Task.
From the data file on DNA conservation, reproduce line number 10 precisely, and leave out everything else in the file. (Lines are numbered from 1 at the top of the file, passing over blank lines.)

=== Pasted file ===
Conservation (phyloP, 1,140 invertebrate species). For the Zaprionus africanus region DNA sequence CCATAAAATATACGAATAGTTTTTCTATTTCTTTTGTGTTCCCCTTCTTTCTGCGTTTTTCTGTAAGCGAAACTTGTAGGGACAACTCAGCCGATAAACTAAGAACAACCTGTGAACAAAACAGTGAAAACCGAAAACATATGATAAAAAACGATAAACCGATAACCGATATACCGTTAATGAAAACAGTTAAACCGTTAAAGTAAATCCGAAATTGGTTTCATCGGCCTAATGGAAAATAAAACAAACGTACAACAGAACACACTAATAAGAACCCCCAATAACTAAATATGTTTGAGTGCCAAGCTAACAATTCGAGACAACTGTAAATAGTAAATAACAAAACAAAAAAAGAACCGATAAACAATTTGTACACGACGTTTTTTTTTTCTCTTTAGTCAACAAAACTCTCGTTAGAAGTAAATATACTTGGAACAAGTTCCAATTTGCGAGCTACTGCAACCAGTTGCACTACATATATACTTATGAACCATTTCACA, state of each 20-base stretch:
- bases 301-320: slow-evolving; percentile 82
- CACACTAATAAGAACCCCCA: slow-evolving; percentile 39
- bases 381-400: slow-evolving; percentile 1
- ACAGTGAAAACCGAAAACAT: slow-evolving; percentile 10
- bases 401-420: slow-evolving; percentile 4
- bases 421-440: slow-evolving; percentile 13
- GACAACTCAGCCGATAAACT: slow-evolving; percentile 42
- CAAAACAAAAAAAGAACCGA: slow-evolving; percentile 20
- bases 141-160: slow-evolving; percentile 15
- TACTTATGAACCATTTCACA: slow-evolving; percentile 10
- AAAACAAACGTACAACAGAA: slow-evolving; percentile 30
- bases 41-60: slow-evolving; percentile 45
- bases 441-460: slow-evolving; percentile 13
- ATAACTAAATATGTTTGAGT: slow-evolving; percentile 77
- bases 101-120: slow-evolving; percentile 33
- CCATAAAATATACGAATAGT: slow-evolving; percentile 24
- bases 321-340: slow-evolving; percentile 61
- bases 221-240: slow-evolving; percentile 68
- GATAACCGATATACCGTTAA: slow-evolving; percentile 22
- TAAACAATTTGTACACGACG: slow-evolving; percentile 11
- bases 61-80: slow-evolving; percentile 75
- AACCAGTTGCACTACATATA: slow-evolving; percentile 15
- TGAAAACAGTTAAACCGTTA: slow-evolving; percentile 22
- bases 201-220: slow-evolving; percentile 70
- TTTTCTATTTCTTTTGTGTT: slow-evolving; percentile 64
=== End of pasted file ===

- bases 141-160: slow-evolving; percentile 15